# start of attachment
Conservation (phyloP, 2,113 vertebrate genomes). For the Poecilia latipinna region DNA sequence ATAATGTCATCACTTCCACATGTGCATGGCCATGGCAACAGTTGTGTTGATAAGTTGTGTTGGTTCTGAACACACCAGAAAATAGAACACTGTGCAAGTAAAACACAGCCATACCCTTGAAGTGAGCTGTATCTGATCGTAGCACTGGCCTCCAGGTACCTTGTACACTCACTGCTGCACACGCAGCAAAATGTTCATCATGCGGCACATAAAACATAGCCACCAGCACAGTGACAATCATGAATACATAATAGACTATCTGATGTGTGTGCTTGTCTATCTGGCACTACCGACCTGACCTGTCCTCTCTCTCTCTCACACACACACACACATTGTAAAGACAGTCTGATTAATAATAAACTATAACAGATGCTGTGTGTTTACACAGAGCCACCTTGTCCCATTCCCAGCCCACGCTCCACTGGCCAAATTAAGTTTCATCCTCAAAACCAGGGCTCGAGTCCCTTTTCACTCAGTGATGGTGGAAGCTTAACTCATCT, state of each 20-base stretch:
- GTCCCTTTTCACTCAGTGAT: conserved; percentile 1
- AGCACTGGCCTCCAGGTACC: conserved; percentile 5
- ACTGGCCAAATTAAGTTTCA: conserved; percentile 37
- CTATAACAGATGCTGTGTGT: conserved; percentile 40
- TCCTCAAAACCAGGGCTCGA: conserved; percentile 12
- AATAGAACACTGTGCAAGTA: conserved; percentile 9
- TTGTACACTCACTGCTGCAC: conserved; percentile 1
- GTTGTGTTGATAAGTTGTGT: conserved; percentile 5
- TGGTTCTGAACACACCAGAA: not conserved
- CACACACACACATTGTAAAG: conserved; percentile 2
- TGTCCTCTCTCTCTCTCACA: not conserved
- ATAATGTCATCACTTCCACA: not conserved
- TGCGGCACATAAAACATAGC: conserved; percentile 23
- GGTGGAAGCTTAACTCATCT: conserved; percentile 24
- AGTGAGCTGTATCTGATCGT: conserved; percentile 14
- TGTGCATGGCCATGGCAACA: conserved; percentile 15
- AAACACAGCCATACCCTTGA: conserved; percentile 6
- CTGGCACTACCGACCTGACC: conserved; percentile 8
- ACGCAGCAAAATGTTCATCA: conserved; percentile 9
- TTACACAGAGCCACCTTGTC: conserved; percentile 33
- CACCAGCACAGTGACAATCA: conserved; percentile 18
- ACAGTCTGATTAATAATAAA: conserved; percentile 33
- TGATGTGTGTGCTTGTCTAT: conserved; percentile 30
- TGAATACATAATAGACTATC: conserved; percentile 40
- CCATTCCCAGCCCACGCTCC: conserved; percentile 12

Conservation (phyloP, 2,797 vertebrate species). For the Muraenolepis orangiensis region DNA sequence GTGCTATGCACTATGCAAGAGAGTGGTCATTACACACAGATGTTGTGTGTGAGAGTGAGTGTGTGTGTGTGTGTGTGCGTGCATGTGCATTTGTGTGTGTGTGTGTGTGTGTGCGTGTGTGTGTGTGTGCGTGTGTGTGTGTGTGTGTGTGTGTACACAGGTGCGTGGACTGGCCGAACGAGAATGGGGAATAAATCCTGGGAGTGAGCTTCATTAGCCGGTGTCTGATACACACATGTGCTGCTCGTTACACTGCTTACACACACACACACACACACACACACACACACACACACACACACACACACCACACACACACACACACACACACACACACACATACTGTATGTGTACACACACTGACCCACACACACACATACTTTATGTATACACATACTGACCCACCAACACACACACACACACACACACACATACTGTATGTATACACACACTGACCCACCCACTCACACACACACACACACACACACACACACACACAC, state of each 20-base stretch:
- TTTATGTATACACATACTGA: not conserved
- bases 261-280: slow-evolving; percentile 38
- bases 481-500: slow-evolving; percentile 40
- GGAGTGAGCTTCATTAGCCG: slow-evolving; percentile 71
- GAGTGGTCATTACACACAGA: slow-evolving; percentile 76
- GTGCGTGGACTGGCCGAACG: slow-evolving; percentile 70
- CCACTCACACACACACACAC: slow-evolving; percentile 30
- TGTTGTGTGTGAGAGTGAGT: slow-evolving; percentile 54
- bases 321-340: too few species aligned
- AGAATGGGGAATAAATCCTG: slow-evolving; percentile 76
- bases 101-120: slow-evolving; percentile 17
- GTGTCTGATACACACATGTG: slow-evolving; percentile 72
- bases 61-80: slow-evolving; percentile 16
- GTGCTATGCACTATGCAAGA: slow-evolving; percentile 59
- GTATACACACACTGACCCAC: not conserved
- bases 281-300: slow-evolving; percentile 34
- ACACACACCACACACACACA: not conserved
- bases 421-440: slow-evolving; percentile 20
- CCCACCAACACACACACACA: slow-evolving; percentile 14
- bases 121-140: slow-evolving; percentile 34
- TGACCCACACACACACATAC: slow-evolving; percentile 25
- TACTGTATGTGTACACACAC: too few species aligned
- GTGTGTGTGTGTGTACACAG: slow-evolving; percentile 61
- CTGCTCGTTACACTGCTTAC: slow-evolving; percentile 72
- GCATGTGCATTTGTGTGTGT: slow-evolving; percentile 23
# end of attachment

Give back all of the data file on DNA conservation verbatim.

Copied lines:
Conservation (phyloP, 2,113 vertebrate genomes). For the Poecilia latipinna region DNA sequence ATAATGTCATCACTTCCACATGTGCATGGCCATGGCAACAGTTGTGTTGATAAGTTGTGTTGGTTCTGAACACACCAGAAAATAGAACACTGTGCAAGTAAAACACAGCCATACCCTTGAAGTGAGCTGTATCTGATCGTAGCACTGGCCTCCAGGTACCTTGTACACTCACTGCTGCACACGCAGCAAAATGTTCATCATGCGGCACATAAAACATAGCCACCAGCACAGTGACAATCATGAATACATAATAGACTATCTGATGTGTGTGCTTGTCTATCTGGCACTACCGACCTGACCTGTCCTCTCTCTCTCTCACACACACACACACATTGTAAAGACAGTCTGATTAATAATAAACTATAACAGATGCTGTGTGTTTACACAGAGCCACCTTGTCCCATTCCCAGCCCACGCTCCACTGGCCAAATTAAGTTTCATCCTCAAAACCAGGGCTCGAGTCCCTTTTCACTCAGTGATGGTGGAAGCTTAACTCATCT, state of each 20-base stretch:
- GTCCCTTTTCACTCAGTGAT: conserved; percentile 1
- AGCACTGGCCTCCAGGTACC: conserved; percentile 5
- ACTGGCCAAATTAAGTTTCA: conserved; percentile 37
- CTATAACAGATGCTGTGTGT: conserved; percentile 40
- TCCTCAAAACCAGGGCTCGA: conserved; percentile 12
- AATAGAACACTGTGCAAGTA: conserved; percentile 9
- TTGTACACTCACTGCTGCAC: conserved; percentile 1
- GTTGTGTTGATAAGTTGTGT: conserved; percentile 5
- TGGTTCTGAACACACCAGAA: not conserved
- CACACACACACATTGTAAAG: conserved; percentile 2
- TGTCCTCTCTCTCTCTCACA: not conserved
- ATAATGTCATCACTTCCACA: not conserved
- TGCGGCACATAAAACATAGC: conserved; percentile 23
- GGTGGAAGCTTAACTCATCT: conserved; percentile 24
- AGTGAGCTGTATCTGATCGT: conserved; percentile 14
- TGTGCATGGCCATGGCAACA: conserved; percentile 15
- AAACACAGCCATACCCTTGA: conserved; percentile 6
- CTGGCACTACCGACCTGACC: conserved; percentile 8
- ACGCAGCAAAATGTTCATCA: conserved; percentile 9
- TTACACAGAGCCACCTTGTC: conserved; percentile 33
- CACCAGCACAGTGACAATCA: conserved; percentile 18
- ACAGTCTGATTAATAATAAA: conserved; percentile 33
- TGATGTGTGTGCTTGTCTAT: conserved; percentile 30
- TGAATACATAATAGACTATC: conserved; percentile 40
- CCATTCCCAGCCCACGCTCC: conserved; percentile 12

Conservation (phyloP, 2,797 vertebrate species). For the Muraenolepis orangiensis region DNA sequence GTGCTATGCACTATGCAAGAGAGTGGTCATTACACACAGATGTTGTGTGTGAGAGTGAGTGTGTGTGTGTGTGTGTGCGTGCATGTGCATTTGTGTGTGTGTGTGTGTGTGTGCGTGTGTGTGTGTGTGCGTGTGTGTGTGTGTGTGTGTGTGTACACAGGTGCGTGGACTGGCCGAACGAGAATGGGGAATAAATCCTGGGAGTGAGCTTCATTAGCCGGTGTCTGATACACACATGTGCTGCTCGTTACACTGCTTACACACACACACACACACACACACACACACACACACACACACACACACACCACACACACACACACACACACACACACACACATACTGTATGTGTACACACACTGACCCACACACACACATACTTTATGTATACACATACTGACCCACCAACACACACACACACACACACACACATACTGTATGTATACACACACTGACCCACCCACTCACACACACACACACACACACACACACACACACAC, state of each 20-base stretch:
- TTTATGTATACACATACTGA: not conserved
- bases 261-280: slow-evolving; percentile 38
- bases 481-500: slow-evolving; percentile 40
- GGAGTGAGCTTCATTAGCCG: slow-evolving; percentile 71
- GAGTGGTCATTACACACAGA: slow-evolving; percentile 76
- GTGCGTGGACTGGCCGAACG: slow-evolving; percentile 70
- CCACTCACACACACACACAC: slow-evolving; percentile 30
- TGTTGTGTGTGAGAGTGAGT: slow-evolving; percentile 54
- bases 321-340: too few species aligned
- AGAATGGGGAATAAATCCTG: slow-evolving; percentile 76
- bases 101-120: slow-evolving; percentile 17
- GTGTCTGATACACACATGTG: slow-evolving; percentile 72
- bases 61-80: slow-evolving; percentile 16
- GTGCTATGCACTATGCAAGA: slow-evolving; percentile 59
- GTATACACACACTGACCCAC: not conserved
- bases 281-300: slow-evolving; percentile 34
- ACACACACCACACACACACA: not conserved
- bases 421-440: slow-evolving; percentile 20
- CCCACCAACACACACACACA: slow-evolving; percentile 14
- bases 121-140: slow-evolving; percentile 34
- TGACCCACACACACACATAC: slow-evolving; percentile 25
- TACTGTATGTGTACACACAC: too few species aligned
- GTGTGTGTGTGTGTACACAG: slow-evolving; percentile 61
- CTGCTCGTTACACTGCTTAC: slow-evolving; percentile 72
- GCATGTGCATTTGTGTGTGT: slow-evolving; percentile 23